Thursday, July 13, 2023

Album Review: Jason Isbell and the 400 Unit - Weathervanes

Jason Isbell and the 400 Unit
**** out of *****

The newest collection of stout songs from Jason Isbell and the 400 Unit, titled Weathervanes, is yet another example of top notch song writing in a discography full of them; every release since Southeastern has been must hear and excellent. 

While it is clearly a band album, Isbell has truly started coming more into his own with enhanced self confidence. He self produced the record (with some help from Matt Pence), designed the cover art (whose weathervane only points south and east) and wrote all of the songs with his unique take on small town life standing in for larger societal problems. 

The album is fairly split between softer Americana/country/folk efforts and full band, southern rockers. The 400 Unit is Derry deBorja - Acoustic Piano, Electric Piano, Organ, Accordion, Synthesizers, Therevox, Tack Piano, Background Vocals Chad Gamble - Drums, Percussion, Congas Jimbo Hart - Electric Bass, Bass Ukulele Sadler Vaden - Electric Guitar, Acoustic Guitar, Electric 12 String, Acoustic 12 String, Background Vocals. His wife Amanda Shires supports as well on fiddle and backing vocals and other guests help out along the way. While the core songs remain Americana/Southern rock, there are flashes of new avenues musically that Isbell is toying with to keep things fresh. 

Opener "Death Wish" goes in a slightly new musical direction, with touches of new wave and angular percussion as the track oddly gets a dance beat roiling around swelling strings (provide by by Morgan O’Shaughnessey) as Isbell sings with an extra touch of anger, amping the distressing feeling immensely. A song like "King of Oklahoma" feels as if Isbell could have written it in his sleep, as down on their luck addicts fight their demons to regain a sense of humanity through righteous memories, killer guitar solos, and ensnaring turns of phrases; whether they are walking in homemade house shoes or stealing copper pipes.     

Highways and wounded cowboys arrive in "Strawberry Woman", as does Mickey Raphael's harmonica while "Middle of the Morning" has a laid back Allman's Brothers vibe coursing throughout the pandemic influenced track. The acoustic shuffling of "If You Insist" ramps up the twang to deal with isolation and loneliness while a trio of easy swaying numbers, "White Beretta", "Vestavia Hills", and "Volunteer" (with great supporting vocals from Shires) are so confident in their tales of broken dreams that contain slim slivers of hope, that it feels Isbell could literally churn these top notch efforts out forever.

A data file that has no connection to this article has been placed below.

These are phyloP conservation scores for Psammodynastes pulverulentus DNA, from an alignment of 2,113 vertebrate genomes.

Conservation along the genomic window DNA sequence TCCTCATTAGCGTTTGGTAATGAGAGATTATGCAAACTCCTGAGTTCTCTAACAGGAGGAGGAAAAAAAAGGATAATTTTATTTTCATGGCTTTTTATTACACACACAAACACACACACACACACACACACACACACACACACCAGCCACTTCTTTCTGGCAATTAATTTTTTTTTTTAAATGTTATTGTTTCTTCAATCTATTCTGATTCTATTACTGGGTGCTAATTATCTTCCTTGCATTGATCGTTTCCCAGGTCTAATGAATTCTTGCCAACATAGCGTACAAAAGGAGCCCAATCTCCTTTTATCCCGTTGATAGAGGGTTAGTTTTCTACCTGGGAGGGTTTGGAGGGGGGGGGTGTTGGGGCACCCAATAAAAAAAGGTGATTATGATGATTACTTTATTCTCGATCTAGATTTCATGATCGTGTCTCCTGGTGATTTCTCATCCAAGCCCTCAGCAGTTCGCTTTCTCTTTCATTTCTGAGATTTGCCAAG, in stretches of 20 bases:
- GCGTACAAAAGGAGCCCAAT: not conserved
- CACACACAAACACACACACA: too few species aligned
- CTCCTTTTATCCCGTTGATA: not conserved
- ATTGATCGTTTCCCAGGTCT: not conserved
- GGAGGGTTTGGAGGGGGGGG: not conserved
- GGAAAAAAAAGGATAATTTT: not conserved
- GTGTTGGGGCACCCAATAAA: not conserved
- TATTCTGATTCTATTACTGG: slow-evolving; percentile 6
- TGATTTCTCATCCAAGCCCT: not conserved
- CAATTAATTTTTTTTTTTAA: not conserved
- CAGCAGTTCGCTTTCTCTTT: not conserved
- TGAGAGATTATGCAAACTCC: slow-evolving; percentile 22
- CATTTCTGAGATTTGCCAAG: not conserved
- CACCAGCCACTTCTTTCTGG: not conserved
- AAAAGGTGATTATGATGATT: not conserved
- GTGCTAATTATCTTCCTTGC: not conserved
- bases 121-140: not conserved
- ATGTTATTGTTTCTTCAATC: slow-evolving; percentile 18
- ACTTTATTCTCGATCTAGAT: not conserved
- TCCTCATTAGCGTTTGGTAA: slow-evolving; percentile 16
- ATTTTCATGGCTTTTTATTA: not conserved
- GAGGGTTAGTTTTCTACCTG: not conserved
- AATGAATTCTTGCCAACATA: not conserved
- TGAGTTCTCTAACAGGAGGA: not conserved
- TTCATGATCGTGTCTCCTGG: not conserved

Never afraid of diving into tough subjects, gun violence is addressed directly and confidently on "Save The World" which brings in an early 80's Dire Straits sound (along with digital bleeps and electro keys) to the tale of helplessness one feels when another mass shooting tops the news; a powerful song. "Cast Iron Skillet" turns a mirror onto Southern charms that aren't very charming at all while the hard stomping "When We Were Close" painfully deals with substances abuse in the arts around the best guitar solo on the record.     

The album ends with two elongated tunes that really shine the spotlight on the band interplay as "This Ain't It" was recorded live and has a vibrant feeling as the 400 Unit uses a big rock sound with congas in a Rolling Stones like way winningly. Closer "Miles" feels like two songs in one and is a bit clunky, however, the opening playing/verses remind of a polished version of Neil Young and Crazy Horse before a big climax changes the tone as Isbell discusses modern issues of displaced rage and capitalisms faults. Perhaps breaking this into two songs may have been a better move, but the ambitious track certainly stands out on this record.   

Overall, while other Isbell albums have had higher pinnacles and must hear songs, the solid nature of every song here speaks volumes to the groups talents as the 400 Unit deliver and Isbell continues to craft mini movies with his specifically affecting songwriting throughout Weathervanes
Support the artist, buy the album and peep some video below:

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